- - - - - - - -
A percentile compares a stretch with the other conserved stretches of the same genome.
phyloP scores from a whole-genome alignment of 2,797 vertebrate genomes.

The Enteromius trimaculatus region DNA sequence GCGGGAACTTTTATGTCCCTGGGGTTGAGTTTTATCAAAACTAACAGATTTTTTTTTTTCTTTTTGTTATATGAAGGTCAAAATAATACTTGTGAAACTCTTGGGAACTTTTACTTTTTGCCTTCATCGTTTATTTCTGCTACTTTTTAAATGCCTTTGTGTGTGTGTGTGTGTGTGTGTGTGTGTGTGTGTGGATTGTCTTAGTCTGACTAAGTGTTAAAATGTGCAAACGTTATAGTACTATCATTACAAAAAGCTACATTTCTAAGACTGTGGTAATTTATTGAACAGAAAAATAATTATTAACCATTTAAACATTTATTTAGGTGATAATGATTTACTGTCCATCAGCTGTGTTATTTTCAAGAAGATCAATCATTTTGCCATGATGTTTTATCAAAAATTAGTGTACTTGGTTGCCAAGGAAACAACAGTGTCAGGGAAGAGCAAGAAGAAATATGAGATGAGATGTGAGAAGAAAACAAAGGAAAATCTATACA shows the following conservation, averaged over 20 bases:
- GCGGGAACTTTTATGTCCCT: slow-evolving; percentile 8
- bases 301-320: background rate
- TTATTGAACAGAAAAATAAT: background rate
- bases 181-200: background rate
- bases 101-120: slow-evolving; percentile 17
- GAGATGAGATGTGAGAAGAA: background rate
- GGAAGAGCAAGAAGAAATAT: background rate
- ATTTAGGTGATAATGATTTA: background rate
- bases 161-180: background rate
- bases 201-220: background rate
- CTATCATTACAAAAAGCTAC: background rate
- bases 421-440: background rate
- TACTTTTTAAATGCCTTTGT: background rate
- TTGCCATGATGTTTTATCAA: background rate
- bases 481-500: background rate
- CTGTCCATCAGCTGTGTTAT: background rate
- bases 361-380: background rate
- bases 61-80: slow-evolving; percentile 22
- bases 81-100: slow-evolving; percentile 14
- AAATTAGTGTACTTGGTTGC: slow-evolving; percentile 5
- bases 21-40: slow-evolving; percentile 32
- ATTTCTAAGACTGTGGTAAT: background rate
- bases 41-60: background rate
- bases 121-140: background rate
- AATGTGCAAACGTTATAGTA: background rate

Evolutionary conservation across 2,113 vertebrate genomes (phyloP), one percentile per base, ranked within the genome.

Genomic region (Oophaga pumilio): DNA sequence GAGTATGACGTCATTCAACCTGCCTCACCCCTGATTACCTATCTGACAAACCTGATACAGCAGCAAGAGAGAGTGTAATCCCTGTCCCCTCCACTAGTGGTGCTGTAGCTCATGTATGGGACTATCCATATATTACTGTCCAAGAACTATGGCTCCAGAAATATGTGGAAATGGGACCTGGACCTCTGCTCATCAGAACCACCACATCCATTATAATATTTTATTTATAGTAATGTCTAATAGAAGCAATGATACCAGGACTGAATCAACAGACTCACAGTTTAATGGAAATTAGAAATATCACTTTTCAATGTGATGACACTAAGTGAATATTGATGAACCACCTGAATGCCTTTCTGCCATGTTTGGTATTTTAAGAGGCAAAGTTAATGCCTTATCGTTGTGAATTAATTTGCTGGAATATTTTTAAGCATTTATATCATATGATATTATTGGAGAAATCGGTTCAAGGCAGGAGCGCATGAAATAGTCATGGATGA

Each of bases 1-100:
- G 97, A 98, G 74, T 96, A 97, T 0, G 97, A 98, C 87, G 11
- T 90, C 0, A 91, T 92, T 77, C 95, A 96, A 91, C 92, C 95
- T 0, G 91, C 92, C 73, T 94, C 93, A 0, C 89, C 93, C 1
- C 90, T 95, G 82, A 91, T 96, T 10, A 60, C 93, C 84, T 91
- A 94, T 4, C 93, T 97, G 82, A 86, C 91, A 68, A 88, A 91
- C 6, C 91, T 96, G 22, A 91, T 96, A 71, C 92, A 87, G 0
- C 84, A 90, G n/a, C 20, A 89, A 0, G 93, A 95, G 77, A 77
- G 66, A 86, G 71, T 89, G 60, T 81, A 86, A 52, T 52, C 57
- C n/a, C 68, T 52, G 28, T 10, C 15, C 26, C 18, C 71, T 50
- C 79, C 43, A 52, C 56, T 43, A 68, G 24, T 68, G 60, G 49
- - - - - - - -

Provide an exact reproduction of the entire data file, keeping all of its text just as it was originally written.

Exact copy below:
A percentile compares a stretch with the other conserved stretches of the same genome.
phyloP scores from a whole-genome alignment of 2,797 vertebrate genomes.

The Enteromius trimaculatus region DNA sequence GCGGGAACTTTTATGTCCCTGGGGTTGAGTTTTATCAAAACTAACAGATTTTTTTTTTTCTTTTTGTTATATGAAGGTCAAAATAATACTTGTGAAACTCTTGGGAACTTTTACTTTTTGCCTTCATCGTTTATTTCTGCTACTTTTTAAATGCCTTTGTGTGTGTGTGTGTGTGTGTGTGTGTGTGTGTGTGGATTGTCTTAGTCTGACTAAGTGTTAAAATGTGCAAACGTTATAGTACTATCATTACAAAAAGCTACATTTCTAAGACTGTGGTAATTTATTGAACAGAAAAATAATTATTAACCATTTAAACATTTATTTAGGTGATAATGATTTACTGTCCATCAGCTGTGTTATTTTCAAGAAGATCAATCATTTTGCCATGATGTTTTATCAAAAATTAGTGTACTTGGTTGCCAAGGAAACAACAGTGTCAGGGAAGAGCAAGAAGAAATATGAGATGAGATGTGAGAAGAAAACAAAGGAAAATCTATACA shows the following conservation, averaged over 20 bases:
- GCGGGAACTTTTATGTCCCT: slow-evolving; percentile 8
- bases 301-320: background rate
- TTATTGAACAGAAAAATAAT: background rate
- bases 181-200: background rate
- bases 101-120: slow-evolving; percentile 17
- GAGATGAGATGTGAGAAGAA: background rate
- GGAAGAGCAAGAAGAAATAT: background rate
- ATTTAGGTGATAATGATTTA: background rate
- bases 161-180: background rate
- bases 201-220: background rate
- CTATCATTACAAAAAGCTAC: background rate
- bases 421-440: background rate
- TACTTTTTAAATGCCTTTGT: background rate
- TTGCCATGATGTTTTATCAA: background rate
- bases 481-500: background rate
- CTGTCCATCAGCTGTGTTAT: background rate
- bases 361-380: background rate
- bases 61-80: slow-evolving; percentile 22
- bases 81-100: slow-evolving; percentile 14
- AAATTAGTGTACTTGGTTGC: slow-evolving; percentile 5
- bases 21-40: slow-evolving; percentile 32
- ATTTCTAAGACTGTGGTAAT: background rate
- bases 41-60: background rate
- bases 121-140: background rate
- AATGTGCAAACGTTATAGTA: background rate

Evolutionary conservation across 2,113 vertebrate genomes (phyloP), one percentile per base, ranked within the genome.

Genomic region (Oophaga pumilio): DNA sequence GAGTATGACGTCATTCAACCTGCCTCACCCCTGATTACCTATCTGACAAACCTGATACAGCAGCAAGAGAGAGTGTAATCCCTGTCCCCTCCACTAGTGGTGCTGTAGCTCATGTATGGGACTATCCATATATTACTGTCCAAGAACTATGGCTCCAGAAATATGTGGAAATGGGACCTGGACCTCTGCTCATCAGAACCACCACATCCATTATAATATTTTATTTATAGTAATGTCTAATAGAAGCAATGATACCAGGACTGAATCAACAGACTCACAGTTTAATGGAAATTAGAAATATCACTTTTCAATGTGATGACACTAAGTGAATATTGATGAACCACCTGAATGCCTTTCTGCCATGTTTGGTATTTTAAGAGGCAAAGTTAATGCCTTATCGTTGTGAATTAATTTGCTGGAATATTTTTAAGCATTTATATCATATGATATTATTGGAGAAATCGGTTCAAGGCAGGAGCGCATGAAATAGTCATGGATGA

Each of bases 1-100:
- G 97, A 98, G 74, T 96, A 97, T 0, G 97, A 98, C 87, G 11
- T 90, C 0, A 91, T 92, T 77, C 95, A 96, A 91, C 92, C 95
- T 0, G 91, C 92, C 73, T 94, C 93, A 0, C 89, C 93, C 1
- C 90, T 95, G 82, A 91, T 96, T 10, A 60, C 93, C 84, T 91
- A 94, T 4, C 93, T 97, G 82, A 86, C 91, A 68, A 88, A 91
- C 6, C 91, T 96, G 22, A 91, T 96, A 71, C 92, A 87, G 0
- C 84, A 90, G n/a, C 20, A 89, A 0, G 93, A 95, G 77, A 77
- G 66, A 86, G 71, T 89, G 60, T 81, A 86, A 52, T 52, C 57
- C n/a, C 68, T 52, G 28, T 10, C 15, C 26, C 18, C 71, T 50
- C 79, C 43, A 52, C 56, T 43, A 68, G 24, T 68, G 60, G 49